By Barbara Sofer

A few hours before Yom Kippur, the Jerusalem streets are already quiet. A solemnity falls on the city. As I prepare my meal, I’m thinking how fortunate I am to live here and serve as your eye-witness to the miracles of Hadassah. As we stand before our Maker on this Day of Awe, we can feel that being part of this sacred work balances our regrets and misdeeds. Sorry–Iget emotional about this.

Today, I’m thinking of a young woman named Inbar who, thanks to you, is home with her family for Yom Kippur.

Inbar and Ori Azrak, a young sabra couple with three small children, needed a romantic break at the beginning of August. Short on cash-she’s a teacher and he’s just starting college after a long stint in the IDF-they couldn’t splurge on a hotel. Inbar and Ori came up with a plan. They would stay with Inbar’s grandma in Jerusalem, go out to dinner, and do back-to-school shopping. They’d take long walks along the ancient byways of the city. Inbar’s parents who live in a rural community in the Galilee, agreed to take the grandkids. They had a wonderful two days and felt recharged. They were on their way home–Ori was driving , near the northern Jerusalem neighborhood of Pisgat Zeev, when suddenly, the glass window on the passenger’s side shattered.  A deafening boom was followed by the flash of fire as a Molotov cocktail exploded in their car!

“Get out, get out,” yelled Ori.  Trained in battle, he was out of the car in seconds.

Inbar heard her husband’s voice through a daze, realizing she was in a terror attack but at the same time denying that she was in a terror attack. “Get out, Inbar.” She tried, but the seatbelt was stuck. The metal was scorching. Her skirt was on fire. Before Ori could get to her, she managed to press the button, and leap out.  She rolled on the ground, trying to put out the fire that was engulfing her. “I’m alive, I’m alive,” she kept saying to herself. “I can take the pain.” Ori was stomping out the fire when he looked up. The driverless car was rolling towards them. He and a passerby pulled Inbar out of the way of the burning car. .

A passerby was shouting to get her attention. “Ma’am, is anyone else in the car?”

Through her shock, Inbar felt the additional internal earthquake. The children! No, they were safe at her parents’ home. Had they been in the car she wouldn’t have been able to rescue them. The thought made her feel faint.

Someone was holding water to her lips. Then the ambulance, its sirens blaring, was speeding to Hadassah Hospital.

Inbar was familiar with Hadassah. Her grandmother worked in the hearing clinic. Her great grandfather was a clerk in Hadassah. She had given birth to two of her three children there. (For the third, she was unexpectedly went into labor at her parents’ home in the Galilee and couldn’t make it.)

First she was treated in the Swartz Center for Emergency Medicine. Then she was moved to the seventh floor plastic surgery department in the Sarah Wetsman Davidson Hospital Tower, where her lower body burns were treated. She needed the Tower isolation room, to prevent infection. She needed the couch for a family-member to sleep to provide the emotional support.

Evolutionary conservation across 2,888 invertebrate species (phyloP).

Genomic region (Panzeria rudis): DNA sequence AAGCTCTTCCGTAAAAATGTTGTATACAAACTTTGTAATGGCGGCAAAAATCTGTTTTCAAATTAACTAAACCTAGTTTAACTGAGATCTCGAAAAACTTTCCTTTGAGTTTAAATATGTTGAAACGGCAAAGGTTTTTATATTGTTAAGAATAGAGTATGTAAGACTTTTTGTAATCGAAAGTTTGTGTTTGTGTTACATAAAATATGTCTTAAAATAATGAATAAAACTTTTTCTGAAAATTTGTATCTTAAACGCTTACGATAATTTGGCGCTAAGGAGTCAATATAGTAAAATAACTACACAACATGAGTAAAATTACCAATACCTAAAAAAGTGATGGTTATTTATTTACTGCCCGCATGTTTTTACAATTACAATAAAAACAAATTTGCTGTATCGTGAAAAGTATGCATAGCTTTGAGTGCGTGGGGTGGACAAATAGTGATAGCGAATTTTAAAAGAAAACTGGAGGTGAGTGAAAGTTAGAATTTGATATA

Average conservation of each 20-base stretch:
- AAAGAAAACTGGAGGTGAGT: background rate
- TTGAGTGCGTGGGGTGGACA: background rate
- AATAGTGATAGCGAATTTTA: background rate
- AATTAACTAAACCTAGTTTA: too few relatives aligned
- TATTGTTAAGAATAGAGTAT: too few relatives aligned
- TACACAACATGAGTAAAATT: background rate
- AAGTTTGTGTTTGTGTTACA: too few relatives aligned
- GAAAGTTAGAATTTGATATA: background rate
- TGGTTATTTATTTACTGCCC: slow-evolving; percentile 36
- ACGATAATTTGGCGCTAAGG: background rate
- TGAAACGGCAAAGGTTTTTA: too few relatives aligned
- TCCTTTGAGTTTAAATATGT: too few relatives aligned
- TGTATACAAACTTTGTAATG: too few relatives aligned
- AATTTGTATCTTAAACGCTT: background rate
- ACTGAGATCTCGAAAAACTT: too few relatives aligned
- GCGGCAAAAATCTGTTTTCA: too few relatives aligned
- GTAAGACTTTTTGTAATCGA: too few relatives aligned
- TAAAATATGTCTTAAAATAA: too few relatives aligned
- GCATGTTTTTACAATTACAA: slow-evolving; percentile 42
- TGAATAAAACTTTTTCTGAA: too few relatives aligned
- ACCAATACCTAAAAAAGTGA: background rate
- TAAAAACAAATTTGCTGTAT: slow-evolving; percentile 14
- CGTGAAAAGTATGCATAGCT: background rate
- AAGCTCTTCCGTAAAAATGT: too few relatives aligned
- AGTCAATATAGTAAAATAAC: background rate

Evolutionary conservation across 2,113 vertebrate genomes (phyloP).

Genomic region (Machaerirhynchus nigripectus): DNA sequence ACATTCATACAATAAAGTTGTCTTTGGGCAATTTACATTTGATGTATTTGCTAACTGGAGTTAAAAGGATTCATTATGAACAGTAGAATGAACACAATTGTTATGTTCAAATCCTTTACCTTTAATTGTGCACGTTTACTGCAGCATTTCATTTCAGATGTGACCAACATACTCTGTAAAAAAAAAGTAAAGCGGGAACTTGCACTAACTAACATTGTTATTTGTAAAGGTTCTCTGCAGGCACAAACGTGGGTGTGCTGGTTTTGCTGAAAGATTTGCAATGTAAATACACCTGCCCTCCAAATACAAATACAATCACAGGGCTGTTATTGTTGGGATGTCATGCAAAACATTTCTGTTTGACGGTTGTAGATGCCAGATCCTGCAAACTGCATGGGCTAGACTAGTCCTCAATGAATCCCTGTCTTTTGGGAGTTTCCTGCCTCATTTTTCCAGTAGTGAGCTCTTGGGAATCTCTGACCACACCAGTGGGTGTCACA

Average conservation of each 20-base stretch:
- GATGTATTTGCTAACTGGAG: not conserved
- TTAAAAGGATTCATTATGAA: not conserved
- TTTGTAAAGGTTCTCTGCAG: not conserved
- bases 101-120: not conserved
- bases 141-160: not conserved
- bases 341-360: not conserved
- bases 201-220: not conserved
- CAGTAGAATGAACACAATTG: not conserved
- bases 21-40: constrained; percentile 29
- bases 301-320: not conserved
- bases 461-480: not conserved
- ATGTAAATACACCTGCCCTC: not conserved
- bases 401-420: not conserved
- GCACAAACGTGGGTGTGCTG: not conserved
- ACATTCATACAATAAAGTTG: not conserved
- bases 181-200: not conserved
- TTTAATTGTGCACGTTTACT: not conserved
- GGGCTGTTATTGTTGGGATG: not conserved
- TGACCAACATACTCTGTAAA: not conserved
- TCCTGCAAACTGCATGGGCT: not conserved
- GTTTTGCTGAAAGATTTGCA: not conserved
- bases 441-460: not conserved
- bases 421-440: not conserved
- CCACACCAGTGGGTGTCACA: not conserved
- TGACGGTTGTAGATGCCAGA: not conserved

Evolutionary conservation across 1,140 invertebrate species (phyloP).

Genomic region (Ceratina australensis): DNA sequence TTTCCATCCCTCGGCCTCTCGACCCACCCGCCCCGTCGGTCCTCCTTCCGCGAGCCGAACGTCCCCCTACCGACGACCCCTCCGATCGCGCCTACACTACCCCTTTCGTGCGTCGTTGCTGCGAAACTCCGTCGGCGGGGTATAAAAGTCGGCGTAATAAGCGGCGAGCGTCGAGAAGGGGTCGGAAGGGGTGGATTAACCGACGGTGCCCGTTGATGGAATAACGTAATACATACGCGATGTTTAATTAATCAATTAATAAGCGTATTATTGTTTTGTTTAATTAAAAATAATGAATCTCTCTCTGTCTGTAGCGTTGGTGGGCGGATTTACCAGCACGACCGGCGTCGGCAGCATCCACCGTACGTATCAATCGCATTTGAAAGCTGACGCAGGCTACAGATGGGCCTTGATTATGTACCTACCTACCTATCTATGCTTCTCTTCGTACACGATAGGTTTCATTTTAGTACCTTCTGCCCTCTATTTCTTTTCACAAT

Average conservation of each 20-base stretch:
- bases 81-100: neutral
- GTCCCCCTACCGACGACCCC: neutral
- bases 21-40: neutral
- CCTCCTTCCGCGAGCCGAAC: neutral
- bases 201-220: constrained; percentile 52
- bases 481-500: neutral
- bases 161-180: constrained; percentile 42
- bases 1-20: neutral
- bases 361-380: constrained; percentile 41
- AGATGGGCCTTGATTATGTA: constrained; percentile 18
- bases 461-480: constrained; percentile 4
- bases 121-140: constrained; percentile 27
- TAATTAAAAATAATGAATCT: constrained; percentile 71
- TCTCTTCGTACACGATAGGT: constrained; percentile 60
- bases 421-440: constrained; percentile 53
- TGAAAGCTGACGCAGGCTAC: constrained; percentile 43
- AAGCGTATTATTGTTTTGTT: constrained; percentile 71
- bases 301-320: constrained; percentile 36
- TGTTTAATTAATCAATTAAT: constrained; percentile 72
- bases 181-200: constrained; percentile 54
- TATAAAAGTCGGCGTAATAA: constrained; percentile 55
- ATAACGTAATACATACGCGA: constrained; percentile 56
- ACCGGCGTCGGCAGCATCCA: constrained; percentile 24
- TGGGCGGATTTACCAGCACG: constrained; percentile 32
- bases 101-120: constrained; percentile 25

Hadassah Hospital staff has long experience with the treatment of burns from war and terror. “We need to control infection and to minimize the area that will need skin grafts,” said Dr. Tomer Tzur, a senior plastic surgeon. Inbar was sedated to change the bandages.

“I don’t know whom to thank first among the angels at Hadassah,” said Inbar, age 27.

”From the moment we arrived at Hadassah Ein Kerem, we had the most compassionate and most professional care. What a gift to have this beautiful and comfortable room where my family and guests can feel comfortable. It’s as if I got a hotel in Jerusalem after all.” Among her guests were Prime Minister Benjamin Netanyahu and Israel President Reuven Rivlin, as well as her students and of course, her family and three children.

“I’ve been thinking a lot about fire,” said Inbar. “On Yom Kippur we recite the story of the Ten Martyrs killed by the Roman Emperor Hadrian.  Rabbi Haninah ben Teradion, was wrapped in a Torah scroll and burned alive. Damp wool was packed into his chest to ensure he would not die quickly. When he was being burnt, he told his students that he could see the letters of the sacred Torah by ‘flying up’ to heaven. It’s hard to picture this unless you are in a fire yourself. The city of Jerusalem burned after the destruction of the Temple. So many burned in the Shoah. On the High Holiday service, we ask about our fate, ‘who by fire and who by water?’ I guess I can check off the fire. I survived thanks to God and thanks to Hadassah. May God bless you all.”

Barbara Sofer is the Israel Director of Public Relations for Hadassah, the Women’s Zionist Organization of America. She lives in Jerusalem

 

See an earlier article about Inbar

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